It was a stunning and unexpected comment from a man who helped accelerate the computer age. The man who invented the integrated circuit and the electronic calculator was sharing with me that his work had an unexpected and undesirable consequence.

I was sitting at the breakfast table with Nobel Prize winner Jack Kilby and two of his fellow retired engineers from Texas Instruments. Each Saturday morning, three friends gathered to eat donuts, drink coffee, and shoot the breeze. It was December 2000, a week after Jack had returned from Oslo having received the Nobel medallion for inventing the integrated circuit. He had done the work for Texas Instruments in 1958 in response the US government’s commission to change the world of heavy and hot vacuum tubes by lowering cost, simplifying the assembly, making the electronics smaller and more reliable. By making the electronics smaller, cooler, and cheaper – known then as “miniaturization” – they could put them on a rocket and match the sudden threat from the Soviet’s launch of Sputnik. NASA’s Apollo rocket and the Minuteman missile were made possible from this miniaturization. But it didn't stop there. The integrated circuit was the key to the acceleration of the computer age. 

I was there to meet and interview a man who I admired for his innovation. He was a living legend in the world of electronics and computers and he lived within a few minutes of me. I hoped to learn from him what formulated the development of his thinking and the historical events that came together to forge the technological threshold. I learned of his Saturday morning meetings from a student of mine when, in class one day, I mentioned my admiration for Jack Kilby. After class, she told me that her grandfather’s house was the weekly meeting place. I asked for an invitation. 
Jack was a tall man with stooped shoulders. He had a raspy, smoker's voice and didn’t say anything unless it was in response to my questions. In the course of the conversation, I heard one of the other engineers mention that he collected slide rules. That comment seemed out of place with what these men had done in their careers. I laughingly said, “You men killed the slide rule industry, putting them out of business!” That’s when Jack Kilby said, “And we killed the math mind.” The room went silent.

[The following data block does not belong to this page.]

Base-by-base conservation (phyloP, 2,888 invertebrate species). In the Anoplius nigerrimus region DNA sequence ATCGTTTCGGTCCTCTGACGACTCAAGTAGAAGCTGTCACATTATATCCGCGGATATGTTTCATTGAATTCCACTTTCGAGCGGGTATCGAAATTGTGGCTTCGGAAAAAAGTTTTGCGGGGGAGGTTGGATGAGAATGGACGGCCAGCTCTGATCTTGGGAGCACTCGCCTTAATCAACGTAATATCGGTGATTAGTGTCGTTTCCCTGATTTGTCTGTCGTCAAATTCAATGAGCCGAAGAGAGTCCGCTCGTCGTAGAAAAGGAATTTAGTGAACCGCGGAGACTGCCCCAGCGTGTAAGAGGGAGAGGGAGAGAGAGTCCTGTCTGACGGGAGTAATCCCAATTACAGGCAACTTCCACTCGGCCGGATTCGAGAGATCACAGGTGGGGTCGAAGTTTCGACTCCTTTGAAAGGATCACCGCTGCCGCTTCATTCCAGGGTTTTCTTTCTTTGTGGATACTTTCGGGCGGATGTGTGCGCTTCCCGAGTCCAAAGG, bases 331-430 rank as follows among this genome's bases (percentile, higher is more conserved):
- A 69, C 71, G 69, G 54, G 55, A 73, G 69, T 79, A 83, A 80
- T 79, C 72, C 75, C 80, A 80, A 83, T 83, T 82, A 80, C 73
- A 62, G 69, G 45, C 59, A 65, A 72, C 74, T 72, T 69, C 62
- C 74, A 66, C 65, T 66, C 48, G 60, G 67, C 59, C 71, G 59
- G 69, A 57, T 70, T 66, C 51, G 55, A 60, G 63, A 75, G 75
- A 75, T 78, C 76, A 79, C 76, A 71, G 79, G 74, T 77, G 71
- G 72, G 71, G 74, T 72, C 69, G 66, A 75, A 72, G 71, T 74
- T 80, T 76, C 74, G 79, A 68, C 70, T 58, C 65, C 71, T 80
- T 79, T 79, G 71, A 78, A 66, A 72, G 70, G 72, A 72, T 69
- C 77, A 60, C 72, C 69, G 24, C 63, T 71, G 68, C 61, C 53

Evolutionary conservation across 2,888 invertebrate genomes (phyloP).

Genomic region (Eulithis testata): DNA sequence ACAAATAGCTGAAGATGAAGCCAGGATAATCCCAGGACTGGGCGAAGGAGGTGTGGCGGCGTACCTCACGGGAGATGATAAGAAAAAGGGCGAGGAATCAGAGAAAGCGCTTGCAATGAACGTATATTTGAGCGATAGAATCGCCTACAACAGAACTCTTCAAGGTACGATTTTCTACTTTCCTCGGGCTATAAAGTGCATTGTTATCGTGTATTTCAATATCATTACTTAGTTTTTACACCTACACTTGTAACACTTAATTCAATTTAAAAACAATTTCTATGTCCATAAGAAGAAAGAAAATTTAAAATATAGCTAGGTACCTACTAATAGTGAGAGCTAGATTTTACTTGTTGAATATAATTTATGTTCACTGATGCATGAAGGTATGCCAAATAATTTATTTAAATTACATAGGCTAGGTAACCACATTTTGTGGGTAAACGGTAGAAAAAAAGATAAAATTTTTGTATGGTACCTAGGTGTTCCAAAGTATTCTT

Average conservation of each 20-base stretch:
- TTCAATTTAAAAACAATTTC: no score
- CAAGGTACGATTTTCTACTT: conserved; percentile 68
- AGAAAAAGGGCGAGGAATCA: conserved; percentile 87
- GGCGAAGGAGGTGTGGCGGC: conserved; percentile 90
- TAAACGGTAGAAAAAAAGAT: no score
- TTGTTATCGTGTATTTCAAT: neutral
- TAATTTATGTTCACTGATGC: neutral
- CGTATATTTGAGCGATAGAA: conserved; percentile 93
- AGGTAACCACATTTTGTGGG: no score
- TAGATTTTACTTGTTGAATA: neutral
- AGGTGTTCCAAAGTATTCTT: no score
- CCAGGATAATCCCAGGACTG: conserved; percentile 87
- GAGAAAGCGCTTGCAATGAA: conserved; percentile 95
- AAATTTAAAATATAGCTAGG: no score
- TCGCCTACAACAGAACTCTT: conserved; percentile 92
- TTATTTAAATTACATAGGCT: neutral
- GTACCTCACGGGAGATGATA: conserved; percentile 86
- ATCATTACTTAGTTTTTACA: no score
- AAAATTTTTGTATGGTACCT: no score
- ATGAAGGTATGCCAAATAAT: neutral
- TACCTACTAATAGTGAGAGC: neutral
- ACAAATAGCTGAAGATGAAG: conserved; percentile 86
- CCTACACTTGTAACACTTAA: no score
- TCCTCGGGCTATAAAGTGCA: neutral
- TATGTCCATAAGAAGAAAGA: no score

Seeking to understand more fully what this legendary engineer and electronics pioneer meant, I pressed him to explain. He said, “When people used slide rules, they had to approximate the answer. It wasn’t a precise answer. Mathematical computations and numerical relationships were understood by the one solving the problem, and each time they worked on the answer, they got closer. People had to understand mathematical formulas and concepts and then work from there. Today, people use a calculator and input the numbers and hit a function key and have their answer. The mind is no longer used in the same way. It isn’t being developed in children anymore.”

Jack Kilby’s calculator had “killed the math mind.”

As an educator, I realized Jack Kilby’s comment, a virtual lament, was stunning for its irony. Although he was not decrying the advancement of the technological development (and neither am I), he and his Saturday morning friends were troubled by the loss of something more important. They were saddened by the diminishment of people’s ability to mentally process and naturally problem solve. They were nostalgic for a time when people used technology – a slide rule was a calculator of a different sort – to engage their mental processes instead of a day when the mind engaged a technological device. In the fifteen years since my interview, the minds of developing children are further reduced to the level of observing the entertainment of the technological devices.